to the Mattishall Village Website ....
Mattishall is situated
in the heart of Norfolk 11-13 miles from the centre of Norwich
and 4 miles from East Dereham.
Mattishall lies at the geographical
centre of Norfolk. It is situated on a plateau of boulder
clay left By the glaciers about 300.000 years ago. The soil
in the area varies from sands around the neighbouring Mattishall
Burgh to stickier clays around Mattishall.
Over the years we have been building an archive of pictures,
newspaper-cuttings and stories on Mattishall and our local
Do you have anthing you would
like to share?
All we need is a high resolution scan - I have a professional
scanner if you can't do it yourself.
I will gladly pick them up and drop them back to you.
Once they are on file they will be saved for future generations.
Likewise if your family have been part of Mattishall's history
why not share your items/memories with us.
Email me: HERE
A SHORT HISTORY OF MATTISHALL
AND MATTISHALL BURGH
Evidence of human activity in these villages reaches
back to the period between 8000 and 1000 BC. The discovery in 1968
of a hoard of 110 silver coins provides a link with the Roman period.
However no proof of Roman occupation has been found so far. The
four panels of the Mattishall village sign, erected in 1984, depict
different periods of history from Roman, the Domesday Survey of
1086, medieval. to the mid-twentieth century.
All Saints church, Mattishall dates from the late
14th century, possibly replacing an earlier church on the site.
The Patron is Gonville and Caius College, Cambridge and it is thought
that Dr. Caius was instrumental in initiating the building of the
larger church. Saint Peter's, Mattishall Burgh, which is much smaller,
is mainly late 13th century.
Mattishall has been divided in a religious sense
for many years, first with the Reformation, then the growth of Quakerism.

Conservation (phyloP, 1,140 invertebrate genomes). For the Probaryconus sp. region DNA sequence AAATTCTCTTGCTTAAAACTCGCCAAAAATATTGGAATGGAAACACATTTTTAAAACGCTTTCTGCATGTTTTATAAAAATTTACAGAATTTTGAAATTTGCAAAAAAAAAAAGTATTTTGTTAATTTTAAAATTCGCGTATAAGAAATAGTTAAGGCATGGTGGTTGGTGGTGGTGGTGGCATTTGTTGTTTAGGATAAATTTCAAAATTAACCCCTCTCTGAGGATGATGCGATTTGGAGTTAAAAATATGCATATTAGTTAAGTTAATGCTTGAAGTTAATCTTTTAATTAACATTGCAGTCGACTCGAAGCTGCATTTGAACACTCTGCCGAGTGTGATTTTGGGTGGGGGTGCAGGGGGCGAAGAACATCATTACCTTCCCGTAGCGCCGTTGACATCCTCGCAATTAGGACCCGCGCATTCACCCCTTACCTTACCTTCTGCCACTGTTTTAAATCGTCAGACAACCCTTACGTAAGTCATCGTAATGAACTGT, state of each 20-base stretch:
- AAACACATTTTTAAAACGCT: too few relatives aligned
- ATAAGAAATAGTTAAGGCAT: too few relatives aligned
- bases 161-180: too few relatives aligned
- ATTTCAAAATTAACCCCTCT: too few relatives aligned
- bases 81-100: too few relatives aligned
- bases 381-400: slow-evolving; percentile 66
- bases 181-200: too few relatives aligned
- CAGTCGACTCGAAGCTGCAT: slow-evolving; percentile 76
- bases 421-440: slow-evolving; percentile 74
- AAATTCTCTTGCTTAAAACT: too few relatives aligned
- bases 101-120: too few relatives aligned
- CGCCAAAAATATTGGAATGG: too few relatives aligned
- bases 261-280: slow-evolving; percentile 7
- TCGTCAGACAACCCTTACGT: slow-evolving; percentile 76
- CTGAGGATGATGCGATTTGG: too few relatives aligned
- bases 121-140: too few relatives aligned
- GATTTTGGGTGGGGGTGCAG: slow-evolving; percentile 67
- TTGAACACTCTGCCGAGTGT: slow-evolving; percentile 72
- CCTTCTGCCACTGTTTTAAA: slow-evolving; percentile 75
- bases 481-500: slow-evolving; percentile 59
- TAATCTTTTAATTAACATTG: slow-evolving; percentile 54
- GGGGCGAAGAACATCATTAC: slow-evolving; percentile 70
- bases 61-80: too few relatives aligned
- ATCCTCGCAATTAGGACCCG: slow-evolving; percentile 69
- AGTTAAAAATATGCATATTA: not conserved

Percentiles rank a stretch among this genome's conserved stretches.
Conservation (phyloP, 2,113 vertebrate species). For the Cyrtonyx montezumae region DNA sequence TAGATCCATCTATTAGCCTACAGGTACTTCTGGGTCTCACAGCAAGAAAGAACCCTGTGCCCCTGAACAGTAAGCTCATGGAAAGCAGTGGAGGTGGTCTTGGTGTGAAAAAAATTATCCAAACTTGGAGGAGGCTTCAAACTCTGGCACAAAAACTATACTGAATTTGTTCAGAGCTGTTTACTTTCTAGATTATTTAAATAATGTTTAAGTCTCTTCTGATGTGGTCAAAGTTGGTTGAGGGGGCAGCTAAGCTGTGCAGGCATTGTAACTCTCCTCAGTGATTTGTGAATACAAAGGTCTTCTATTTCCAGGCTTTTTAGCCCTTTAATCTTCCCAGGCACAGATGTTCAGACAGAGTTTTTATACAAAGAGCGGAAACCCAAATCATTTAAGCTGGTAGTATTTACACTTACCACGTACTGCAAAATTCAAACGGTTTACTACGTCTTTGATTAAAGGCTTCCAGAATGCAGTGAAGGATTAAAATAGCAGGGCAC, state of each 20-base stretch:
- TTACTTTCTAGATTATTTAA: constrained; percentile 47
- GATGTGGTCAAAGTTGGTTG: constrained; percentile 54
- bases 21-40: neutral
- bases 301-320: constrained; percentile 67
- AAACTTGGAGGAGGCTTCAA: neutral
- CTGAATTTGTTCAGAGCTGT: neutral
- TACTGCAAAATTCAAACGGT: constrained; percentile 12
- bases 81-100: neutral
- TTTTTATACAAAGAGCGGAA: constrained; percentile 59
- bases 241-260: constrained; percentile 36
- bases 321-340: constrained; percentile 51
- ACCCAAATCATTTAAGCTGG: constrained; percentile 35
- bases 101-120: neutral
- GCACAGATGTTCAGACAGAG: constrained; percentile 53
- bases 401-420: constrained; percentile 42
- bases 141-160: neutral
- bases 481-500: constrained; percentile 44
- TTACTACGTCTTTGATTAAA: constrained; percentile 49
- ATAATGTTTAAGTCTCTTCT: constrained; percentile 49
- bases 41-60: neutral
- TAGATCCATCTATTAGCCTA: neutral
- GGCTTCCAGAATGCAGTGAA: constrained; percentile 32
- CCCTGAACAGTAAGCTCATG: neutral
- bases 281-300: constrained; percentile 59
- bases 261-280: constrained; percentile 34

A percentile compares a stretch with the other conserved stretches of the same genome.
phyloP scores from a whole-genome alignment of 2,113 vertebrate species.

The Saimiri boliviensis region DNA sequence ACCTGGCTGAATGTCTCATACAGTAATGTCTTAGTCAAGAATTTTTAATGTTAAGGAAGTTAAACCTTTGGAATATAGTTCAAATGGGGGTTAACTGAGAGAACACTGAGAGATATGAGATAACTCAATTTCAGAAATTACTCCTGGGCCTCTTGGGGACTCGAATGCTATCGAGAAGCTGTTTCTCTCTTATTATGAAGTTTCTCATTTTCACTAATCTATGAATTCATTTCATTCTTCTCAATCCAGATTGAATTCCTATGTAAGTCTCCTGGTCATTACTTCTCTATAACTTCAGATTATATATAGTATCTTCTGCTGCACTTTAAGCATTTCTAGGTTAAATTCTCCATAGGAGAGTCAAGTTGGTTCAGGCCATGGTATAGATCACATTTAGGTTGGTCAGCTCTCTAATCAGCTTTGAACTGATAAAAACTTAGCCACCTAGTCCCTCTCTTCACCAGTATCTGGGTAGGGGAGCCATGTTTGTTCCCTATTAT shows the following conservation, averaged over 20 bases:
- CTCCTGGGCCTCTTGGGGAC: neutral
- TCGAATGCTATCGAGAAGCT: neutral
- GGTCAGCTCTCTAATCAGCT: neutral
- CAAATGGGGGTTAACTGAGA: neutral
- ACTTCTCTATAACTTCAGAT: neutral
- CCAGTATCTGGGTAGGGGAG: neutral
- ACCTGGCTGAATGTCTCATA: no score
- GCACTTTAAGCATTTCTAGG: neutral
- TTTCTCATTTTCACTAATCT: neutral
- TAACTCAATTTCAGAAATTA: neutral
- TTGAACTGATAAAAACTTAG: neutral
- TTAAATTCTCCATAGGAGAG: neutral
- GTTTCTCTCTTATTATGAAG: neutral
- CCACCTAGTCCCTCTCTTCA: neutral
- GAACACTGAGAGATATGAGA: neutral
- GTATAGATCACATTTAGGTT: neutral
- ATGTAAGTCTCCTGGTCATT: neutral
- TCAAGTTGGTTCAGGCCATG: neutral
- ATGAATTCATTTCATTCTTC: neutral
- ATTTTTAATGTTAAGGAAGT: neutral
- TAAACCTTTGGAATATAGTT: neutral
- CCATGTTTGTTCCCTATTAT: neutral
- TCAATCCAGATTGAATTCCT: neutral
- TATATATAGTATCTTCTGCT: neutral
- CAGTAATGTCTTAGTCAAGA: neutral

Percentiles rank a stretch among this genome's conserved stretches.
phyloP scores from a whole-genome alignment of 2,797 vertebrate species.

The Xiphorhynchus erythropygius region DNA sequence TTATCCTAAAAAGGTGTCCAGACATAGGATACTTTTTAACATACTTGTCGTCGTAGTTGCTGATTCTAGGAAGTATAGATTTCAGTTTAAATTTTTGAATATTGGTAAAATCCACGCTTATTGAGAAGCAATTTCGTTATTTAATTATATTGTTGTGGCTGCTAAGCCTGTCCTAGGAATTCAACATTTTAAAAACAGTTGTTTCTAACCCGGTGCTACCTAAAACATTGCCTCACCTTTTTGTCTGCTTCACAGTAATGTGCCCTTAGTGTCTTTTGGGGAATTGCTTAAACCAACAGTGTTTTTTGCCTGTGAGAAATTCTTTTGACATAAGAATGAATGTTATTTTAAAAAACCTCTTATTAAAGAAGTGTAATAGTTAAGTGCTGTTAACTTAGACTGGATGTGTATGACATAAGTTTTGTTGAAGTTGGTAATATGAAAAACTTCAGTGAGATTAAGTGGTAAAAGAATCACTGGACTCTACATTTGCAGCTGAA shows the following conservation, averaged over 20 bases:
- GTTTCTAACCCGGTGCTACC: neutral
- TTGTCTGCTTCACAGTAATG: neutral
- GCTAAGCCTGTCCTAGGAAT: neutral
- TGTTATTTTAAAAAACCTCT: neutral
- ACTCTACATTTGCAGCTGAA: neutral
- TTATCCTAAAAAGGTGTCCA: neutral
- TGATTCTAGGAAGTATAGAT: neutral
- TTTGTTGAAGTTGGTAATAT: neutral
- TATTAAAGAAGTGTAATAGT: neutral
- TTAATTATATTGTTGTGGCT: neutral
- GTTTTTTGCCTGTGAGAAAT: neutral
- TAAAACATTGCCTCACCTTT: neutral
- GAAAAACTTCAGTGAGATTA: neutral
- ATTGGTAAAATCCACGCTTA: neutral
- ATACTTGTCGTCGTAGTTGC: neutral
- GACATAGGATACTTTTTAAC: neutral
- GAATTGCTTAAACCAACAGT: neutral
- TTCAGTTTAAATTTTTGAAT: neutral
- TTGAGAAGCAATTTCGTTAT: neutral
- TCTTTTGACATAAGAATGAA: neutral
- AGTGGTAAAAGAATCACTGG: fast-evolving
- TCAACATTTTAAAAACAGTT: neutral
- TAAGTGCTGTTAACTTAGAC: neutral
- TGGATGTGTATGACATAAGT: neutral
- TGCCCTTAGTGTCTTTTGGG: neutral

The Quakers established a Meeting House in 1687. Almost 100 years
later the Old Moor Congregational Chapel was built. Both had their
own burial ground. When it become uneconomical to continue at Old
Moor, the Congregationalists transferred to their Lecture Room in
Welgate built in 1829. It is now the United Reformed Church. Primitive
Methodism gained a following in the 19th century but it was not
until 1900 that a site was found for a permanent meeting place along
the main road. The second half of the 20th century saw the establishment
of the Evangelical Church.
During the reign of Edward VI, cleric Matthew Parker
married Margaret Harlestone of Mattishall. He became the first Archbishop
of Canterbury to be appointed under Elizabeth 1. Local tradition
has it that the house behind the butcher's shop in Church Plain
was the Harlestone family home.
In the 16th century the wool merchants of Mattishall
were well known, even notorious, in East Anglia. A number of them
were warned or fined by the Court for failing to sell their wool
through Norwich market. They had found more lucrative outlets in
Suffolk and other places.
Apart from husbandry, wool combing and weaving,
many other trades were followed in the area. There was a decline
in the wool trade in the 18th century, which led to unemployment